Hello, MCX? I need to dispute a charge. What's that? You have no fraud protection guarantees? You want me to take it up with the retailer's customer service department? It's not your problem? Have a nice day?

    Hate to rain on your naysayers parade, but wise up. CurrentC was built for the benefit of the retailers backing it. Don't be such a cheerleader for just plain terrible ideas.
    http://www.pcworld.com/article/2841032/currentc-is-doa-before-its-even-launched.html
  • Reply 46 of 92
    tzterritzterri Posts: 109member
    Quote:

    Originally Posted by lkrupp View Post

     

    I can’t add my bank credit/debit card to this system and I have to tie my checking account directly to this payment scheme. Okay... no.




    Exactly. 

    I use different cards at different places and almost always use cards with cashback or rewards. 

  • Reply 47 of 92
    melgross wrote: »
    I don't know if Walmart will be able to "support it" if they don't allow those cards. I'm not entirely familiar with the way Apple Pay works, but it's possible that a retailrd must support any card that the user has. I haven't been to enough different stores yet to find one that doesn't support AMEX, which is what I use for almost everything. I'm just guessing here.

    I don't know how that actually works, come to think of it. There are businesses that don't accept Amex, but I tend to not patronize them unless it's a small local business that I want to support for other reasons. So I can't say I've ever tried it. All the ApplePay retailers I shop at take Amex anyway.
  • Reply 48 of 92
    A camel is a horse designed by committee.

    Then MCX is a committee designed by horses and camels.
  • Reply 49 of 92
    With ApplePay I use a secure iOS on a fingerprint-enabled device that transfers money from my account in an anonymous secure manner...

    With GooglePay I use an unsecure Android OS on a device with questionable security that transfers money from my account in an anonymous secure manner...

    With CurrentC I can use an unsecure Android OS on a device with questionable security that transfers money [B]directly[/B] from my bank account to someone else's account with little security and no recourse...
  • Reply 50 of 92
    stompystompy Posts: 407member
    Quote:
    Originally Posted by DewMe View Post



    I see this as a way for retailers to try to use their loyal customers as human shields against the "evil credit card companies." ... They'll just scoop up the extra profits and you'll be left holding the bag for any breaches or shortcomings to their CC Fee Avoidance system end up hitting your wallet. Until the CurrentC consortium shows how they will provide the same level of buyer protection that the CC companies provide they are not delivering anything new...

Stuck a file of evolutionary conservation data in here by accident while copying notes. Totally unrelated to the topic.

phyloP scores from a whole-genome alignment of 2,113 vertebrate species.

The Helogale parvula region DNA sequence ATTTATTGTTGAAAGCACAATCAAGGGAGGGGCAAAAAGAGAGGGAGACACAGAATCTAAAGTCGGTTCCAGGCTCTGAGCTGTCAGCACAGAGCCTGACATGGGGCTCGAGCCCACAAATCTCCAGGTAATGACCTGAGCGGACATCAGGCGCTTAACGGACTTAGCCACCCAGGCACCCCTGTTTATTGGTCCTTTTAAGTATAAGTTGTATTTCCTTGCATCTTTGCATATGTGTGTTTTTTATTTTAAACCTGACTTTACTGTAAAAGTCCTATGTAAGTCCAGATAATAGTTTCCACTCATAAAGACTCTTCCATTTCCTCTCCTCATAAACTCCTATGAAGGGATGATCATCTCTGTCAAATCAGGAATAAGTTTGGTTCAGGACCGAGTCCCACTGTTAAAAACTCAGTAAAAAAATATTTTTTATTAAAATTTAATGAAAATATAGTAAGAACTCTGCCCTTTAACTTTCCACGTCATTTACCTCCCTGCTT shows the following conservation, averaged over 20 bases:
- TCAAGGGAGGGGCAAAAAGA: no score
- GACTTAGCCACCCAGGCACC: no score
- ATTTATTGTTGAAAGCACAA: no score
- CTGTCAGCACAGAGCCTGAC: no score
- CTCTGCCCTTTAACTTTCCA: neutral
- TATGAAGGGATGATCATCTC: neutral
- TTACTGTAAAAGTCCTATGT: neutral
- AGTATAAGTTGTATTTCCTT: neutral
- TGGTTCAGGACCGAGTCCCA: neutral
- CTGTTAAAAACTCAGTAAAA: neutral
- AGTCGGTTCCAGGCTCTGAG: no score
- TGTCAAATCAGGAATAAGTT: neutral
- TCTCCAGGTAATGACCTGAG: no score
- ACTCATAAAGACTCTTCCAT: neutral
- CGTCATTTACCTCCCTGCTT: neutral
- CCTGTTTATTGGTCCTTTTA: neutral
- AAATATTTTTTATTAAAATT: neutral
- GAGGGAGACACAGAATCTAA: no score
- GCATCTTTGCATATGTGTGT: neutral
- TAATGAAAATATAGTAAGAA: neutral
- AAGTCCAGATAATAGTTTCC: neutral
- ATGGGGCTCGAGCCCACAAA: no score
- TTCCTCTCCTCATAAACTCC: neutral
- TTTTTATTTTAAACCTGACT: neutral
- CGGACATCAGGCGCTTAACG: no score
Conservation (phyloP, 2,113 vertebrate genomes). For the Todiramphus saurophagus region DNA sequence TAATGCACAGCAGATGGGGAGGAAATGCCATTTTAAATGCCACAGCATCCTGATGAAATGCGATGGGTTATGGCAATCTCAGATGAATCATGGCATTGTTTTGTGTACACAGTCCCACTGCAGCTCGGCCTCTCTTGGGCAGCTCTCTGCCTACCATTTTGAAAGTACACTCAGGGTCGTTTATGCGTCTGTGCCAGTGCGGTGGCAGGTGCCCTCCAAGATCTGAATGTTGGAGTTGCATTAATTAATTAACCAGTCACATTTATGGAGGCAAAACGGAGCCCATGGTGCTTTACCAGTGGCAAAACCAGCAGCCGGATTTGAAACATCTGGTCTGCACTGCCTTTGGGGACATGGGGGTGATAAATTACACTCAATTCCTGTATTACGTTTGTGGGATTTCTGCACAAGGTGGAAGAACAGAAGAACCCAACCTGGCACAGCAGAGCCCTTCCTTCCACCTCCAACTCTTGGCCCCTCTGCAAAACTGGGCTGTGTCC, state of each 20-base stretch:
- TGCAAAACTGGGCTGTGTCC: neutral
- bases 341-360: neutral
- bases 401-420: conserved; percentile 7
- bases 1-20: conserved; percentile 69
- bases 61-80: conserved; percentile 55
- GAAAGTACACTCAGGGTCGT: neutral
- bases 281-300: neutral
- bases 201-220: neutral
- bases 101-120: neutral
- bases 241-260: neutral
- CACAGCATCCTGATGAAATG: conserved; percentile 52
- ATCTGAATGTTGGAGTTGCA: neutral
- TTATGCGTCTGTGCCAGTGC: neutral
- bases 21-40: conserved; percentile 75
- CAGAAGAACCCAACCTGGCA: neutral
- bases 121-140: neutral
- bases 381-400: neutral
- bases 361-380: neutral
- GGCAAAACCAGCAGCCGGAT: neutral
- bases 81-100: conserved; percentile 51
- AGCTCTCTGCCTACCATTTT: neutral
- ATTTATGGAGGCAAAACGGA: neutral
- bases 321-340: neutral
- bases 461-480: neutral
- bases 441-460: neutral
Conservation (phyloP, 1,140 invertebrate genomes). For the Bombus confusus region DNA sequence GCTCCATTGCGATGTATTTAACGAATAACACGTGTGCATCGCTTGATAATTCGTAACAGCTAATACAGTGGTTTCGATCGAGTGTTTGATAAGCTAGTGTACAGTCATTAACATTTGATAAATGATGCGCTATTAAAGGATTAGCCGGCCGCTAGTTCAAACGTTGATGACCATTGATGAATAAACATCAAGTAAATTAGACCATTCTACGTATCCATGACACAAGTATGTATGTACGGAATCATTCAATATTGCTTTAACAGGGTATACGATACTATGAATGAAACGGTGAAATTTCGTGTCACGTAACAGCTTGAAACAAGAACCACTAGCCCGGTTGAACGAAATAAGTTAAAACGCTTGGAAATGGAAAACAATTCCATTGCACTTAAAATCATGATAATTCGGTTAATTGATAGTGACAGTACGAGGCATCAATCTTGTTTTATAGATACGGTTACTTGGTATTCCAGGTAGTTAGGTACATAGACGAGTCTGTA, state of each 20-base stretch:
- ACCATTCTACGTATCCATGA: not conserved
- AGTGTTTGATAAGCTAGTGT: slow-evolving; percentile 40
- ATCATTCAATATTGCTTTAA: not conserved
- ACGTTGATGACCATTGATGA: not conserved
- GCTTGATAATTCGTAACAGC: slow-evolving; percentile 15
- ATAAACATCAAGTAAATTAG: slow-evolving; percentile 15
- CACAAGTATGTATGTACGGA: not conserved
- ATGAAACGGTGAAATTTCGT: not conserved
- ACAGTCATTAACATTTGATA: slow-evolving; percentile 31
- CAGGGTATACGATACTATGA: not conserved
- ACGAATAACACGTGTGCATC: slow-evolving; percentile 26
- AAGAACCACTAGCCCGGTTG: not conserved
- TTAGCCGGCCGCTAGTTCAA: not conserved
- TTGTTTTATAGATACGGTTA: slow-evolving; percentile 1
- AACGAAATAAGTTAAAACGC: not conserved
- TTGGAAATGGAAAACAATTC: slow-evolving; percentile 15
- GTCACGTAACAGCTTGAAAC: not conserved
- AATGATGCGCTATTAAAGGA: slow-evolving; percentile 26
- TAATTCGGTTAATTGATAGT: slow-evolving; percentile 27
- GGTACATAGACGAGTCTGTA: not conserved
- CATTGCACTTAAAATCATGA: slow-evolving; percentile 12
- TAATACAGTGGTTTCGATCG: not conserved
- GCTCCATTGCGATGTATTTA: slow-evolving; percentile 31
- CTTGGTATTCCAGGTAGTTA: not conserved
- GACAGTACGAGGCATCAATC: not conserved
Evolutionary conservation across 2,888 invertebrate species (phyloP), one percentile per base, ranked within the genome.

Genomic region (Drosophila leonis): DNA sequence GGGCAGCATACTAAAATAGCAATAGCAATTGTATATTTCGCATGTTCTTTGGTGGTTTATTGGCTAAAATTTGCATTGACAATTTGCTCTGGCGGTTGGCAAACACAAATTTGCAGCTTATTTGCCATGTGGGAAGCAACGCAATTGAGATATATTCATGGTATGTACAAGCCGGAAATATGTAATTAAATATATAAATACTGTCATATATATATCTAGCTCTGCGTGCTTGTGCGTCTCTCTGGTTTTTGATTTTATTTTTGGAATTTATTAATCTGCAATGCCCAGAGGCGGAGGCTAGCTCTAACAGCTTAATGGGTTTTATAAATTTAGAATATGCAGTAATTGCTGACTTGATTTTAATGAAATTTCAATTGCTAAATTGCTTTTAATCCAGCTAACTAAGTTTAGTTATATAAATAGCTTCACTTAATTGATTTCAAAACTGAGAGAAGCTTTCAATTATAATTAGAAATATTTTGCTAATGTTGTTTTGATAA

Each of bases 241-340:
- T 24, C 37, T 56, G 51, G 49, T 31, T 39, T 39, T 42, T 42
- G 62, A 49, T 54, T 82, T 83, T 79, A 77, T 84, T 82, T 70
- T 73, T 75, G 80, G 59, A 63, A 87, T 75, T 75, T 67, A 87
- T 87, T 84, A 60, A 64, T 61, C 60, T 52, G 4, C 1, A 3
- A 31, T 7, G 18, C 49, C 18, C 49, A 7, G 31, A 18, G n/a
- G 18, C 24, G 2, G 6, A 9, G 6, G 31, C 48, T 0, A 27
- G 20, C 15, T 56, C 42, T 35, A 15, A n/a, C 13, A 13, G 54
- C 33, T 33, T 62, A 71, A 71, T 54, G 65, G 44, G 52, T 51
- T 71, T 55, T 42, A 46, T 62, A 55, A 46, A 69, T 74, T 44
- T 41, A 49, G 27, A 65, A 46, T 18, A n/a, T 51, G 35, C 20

... - other than to say that they may someday support credit cards. That sounds to me like a plan to fail if their whole purpose in life to allow retailers to avoid CC fees. It's like saying "we'll try this one thing until it fails and then we'll have nothing more to offer." Why even bother starting?

     

    I enjoyed your post, and while it does seem pointless for CurrentC to add credit cards, you didn't mention the data collection angle. Sure, Walmart would rather avoid CC fees and track every customer, but I'd guess they might be forced to take what they can get. 

     

    I think Walmart's benefit of CurrentC user tracking vs. regular CC user tracking is that the data from all consortium members is shared. (Correct me if I'm wrong.)

  • Reply 51 of 92
    stompystompy Posts: 407member
    Quote:
    Originally Posted by gregq View Post

     

    Hate to rain on the usual fanboy comments here, but CurrentC isn't going anywhere because it's all about avoiding $millions in CC fees for retailers; if they implement strong loyalty rewards, which Apple has been SLOW to encourage, then no matter how archaic the process (displaying QR codes etc) CurrentC will at a minimum live alongside ApplePay and Google Wallet. Don't underestimate the power of Walmart. 


     

     

    Quote:
    Originally Posted by Suddenly Newton View Post





    Hello, MCX? I need to dispute a charge. What's that? ...



    Hate to rain on your naysayers parade, but wise up. CurrentC was built for the ...

     

    I guess I didn't really take gregq's comment as an endorsement of CurrentC, just a statement that some retailers (translation: Walmart) will use/abuse customers if it saves them a few cents per transaction.

     

    However, if I had written the last sentence, I would have said "Don't underestimate the willpower of Walmart." In this instance, to keep railing against the inevitable.